It is hard to recapture the confidence, indeed the hubris, which emerged in certain policy circles in 2002 and early 2003, after the United States successfully brought down the Taliban government in Afghanistan and was primed to overrun Iraq. It was not simply neoconservative officials from the George W. Bush administration possessed by delusional visions. As a young (ish) assistant professor in Austin, Texas in the winter of 2003, I vividly recall two prominent DC visitors—both hawkish Democrats—predicting that the inevitable toppling of Saddam Hussein’s regime in Bagdad would be the first steps in a great American project to reconfigure the states of the greater Middle East. This would be accomplished not simply or even primarily by overwhelming military power, but instead by powerful historical forces that made the new universalistic, liberal political and economic order nearly inevitable. Global tyranny and authoritarianism would be put on the run. What seemed unhinged then—the idea that the United States could rebuild states in its own image—seems, fourteen years later, like the beginnings of a deeper tragedy whose effects we feel sharply today.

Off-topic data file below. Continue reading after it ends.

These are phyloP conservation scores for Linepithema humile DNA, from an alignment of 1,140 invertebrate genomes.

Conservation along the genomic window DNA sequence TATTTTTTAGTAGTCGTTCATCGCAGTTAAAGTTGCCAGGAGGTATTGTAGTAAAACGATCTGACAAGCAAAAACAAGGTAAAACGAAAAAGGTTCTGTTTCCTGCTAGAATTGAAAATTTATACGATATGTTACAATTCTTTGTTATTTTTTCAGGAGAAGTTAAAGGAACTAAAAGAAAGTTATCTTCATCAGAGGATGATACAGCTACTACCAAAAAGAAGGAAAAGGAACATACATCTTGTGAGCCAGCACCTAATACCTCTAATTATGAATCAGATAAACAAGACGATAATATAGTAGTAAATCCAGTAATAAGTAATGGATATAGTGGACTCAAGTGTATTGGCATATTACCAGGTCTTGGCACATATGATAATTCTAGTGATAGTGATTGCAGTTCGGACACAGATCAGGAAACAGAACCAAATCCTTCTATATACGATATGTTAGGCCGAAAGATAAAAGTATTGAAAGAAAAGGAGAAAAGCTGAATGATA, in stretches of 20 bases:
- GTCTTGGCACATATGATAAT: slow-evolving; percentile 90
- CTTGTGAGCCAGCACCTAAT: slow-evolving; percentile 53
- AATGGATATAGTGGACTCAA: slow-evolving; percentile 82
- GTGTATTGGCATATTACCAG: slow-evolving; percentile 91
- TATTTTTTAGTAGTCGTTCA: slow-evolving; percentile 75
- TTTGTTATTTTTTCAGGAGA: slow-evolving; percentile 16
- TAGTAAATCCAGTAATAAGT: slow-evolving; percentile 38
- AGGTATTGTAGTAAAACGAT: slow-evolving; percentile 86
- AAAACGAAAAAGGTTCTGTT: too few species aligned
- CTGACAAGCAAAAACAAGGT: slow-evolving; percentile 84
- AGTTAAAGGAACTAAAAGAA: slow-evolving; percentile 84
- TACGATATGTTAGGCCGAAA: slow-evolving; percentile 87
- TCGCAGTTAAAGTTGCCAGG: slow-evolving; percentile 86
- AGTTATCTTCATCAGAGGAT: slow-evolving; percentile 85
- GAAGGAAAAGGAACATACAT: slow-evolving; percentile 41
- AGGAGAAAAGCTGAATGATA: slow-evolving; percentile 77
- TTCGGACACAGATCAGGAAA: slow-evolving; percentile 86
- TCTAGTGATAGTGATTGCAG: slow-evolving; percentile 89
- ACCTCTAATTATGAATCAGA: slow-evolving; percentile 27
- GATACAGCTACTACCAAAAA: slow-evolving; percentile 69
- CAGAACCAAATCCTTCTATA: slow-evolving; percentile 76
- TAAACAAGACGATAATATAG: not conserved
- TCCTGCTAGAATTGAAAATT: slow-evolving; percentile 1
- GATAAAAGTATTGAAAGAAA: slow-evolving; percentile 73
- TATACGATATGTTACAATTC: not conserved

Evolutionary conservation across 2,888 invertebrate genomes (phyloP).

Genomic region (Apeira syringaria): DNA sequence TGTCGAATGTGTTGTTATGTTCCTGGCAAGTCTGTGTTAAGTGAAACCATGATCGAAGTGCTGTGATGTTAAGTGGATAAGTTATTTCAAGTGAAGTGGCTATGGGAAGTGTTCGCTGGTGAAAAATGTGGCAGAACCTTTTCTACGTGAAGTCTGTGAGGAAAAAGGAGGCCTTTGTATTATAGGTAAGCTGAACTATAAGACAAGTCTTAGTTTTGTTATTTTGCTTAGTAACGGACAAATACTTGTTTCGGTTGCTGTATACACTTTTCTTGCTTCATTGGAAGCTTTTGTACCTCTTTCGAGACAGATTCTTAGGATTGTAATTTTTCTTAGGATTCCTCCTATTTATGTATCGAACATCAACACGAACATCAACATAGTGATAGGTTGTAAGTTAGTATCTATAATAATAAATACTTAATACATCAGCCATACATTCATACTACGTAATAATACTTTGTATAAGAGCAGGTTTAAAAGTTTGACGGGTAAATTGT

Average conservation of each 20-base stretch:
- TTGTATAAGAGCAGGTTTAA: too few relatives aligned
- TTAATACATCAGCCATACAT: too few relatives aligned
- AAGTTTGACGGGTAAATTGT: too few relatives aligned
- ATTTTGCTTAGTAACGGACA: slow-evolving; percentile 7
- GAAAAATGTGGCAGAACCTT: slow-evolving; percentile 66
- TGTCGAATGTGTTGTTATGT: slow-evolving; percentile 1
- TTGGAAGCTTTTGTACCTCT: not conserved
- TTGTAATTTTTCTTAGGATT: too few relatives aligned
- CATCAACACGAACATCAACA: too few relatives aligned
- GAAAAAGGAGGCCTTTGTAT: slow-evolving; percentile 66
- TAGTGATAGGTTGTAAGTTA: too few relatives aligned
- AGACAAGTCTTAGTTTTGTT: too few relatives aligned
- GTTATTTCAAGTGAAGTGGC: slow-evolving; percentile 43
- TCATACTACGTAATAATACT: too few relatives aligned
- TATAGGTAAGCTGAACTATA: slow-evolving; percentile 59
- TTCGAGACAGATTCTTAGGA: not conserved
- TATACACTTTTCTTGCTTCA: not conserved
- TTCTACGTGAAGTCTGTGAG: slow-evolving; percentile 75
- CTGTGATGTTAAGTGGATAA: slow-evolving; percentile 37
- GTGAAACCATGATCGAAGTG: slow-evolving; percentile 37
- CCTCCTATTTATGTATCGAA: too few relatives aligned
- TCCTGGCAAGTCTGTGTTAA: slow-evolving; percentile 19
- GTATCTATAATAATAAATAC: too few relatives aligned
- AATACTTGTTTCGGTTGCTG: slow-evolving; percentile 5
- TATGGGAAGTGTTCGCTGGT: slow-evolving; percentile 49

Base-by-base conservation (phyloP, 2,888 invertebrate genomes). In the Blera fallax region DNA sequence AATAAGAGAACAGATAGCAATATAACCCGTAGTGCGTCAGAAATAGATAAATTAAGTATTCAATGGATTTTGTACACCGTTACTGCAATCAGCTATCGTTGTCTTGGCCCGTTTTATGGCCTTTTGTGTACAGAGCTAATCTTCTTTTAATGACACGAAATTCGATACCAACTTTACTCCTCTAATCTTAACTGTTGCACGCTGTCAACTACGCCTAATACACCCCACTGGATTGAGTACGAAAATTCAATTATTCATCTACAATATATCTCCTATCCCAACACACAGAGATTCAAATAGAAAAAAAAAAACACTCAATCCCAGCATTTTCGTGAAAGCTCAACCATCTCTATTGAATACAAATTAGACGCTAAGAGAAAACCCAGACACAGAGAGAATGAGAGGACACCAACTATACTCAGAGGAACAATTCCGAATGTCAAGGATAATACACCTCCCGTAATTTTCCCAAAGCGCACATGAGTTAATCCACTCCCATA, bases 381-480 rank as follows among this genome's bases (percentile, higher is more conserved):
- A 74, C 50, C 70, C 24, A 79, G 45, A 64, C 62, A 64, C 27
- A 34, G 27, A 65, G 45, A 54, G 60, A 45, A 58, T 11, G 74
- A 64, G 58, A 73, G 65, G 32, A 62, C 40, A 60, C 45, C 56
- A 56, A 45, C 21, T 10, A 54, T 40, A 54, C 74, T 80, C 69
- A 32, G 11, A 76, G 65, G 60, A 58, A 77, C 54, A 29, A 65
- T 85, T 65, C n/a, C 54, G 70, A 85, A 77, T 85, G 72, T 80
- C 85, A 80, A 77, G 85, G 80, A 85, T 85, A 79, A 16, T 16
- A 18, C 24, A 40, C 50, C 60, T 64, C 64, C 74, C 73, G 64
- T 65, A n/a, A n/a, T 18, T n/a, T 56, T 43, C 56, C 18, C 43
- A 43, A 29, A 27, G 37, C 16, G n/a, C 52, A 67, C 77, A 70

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International Security coverRobert Pape adds to a growing literature that is trying to develop a more cohesive approach to controlling or mitigating episodes of genocide and mass atrocity violence. His call for a more pragmatic approach is certainly laudable and his claims that the world has not fared well in preventing past genocides is certainly correct. Overall, however, his article is puzzling on a number of analytical points and his prescription for a pragmatic standard of humanitarian intervention appears to fall short of providing a clear and workable framework for alleviating mass atrocity events.

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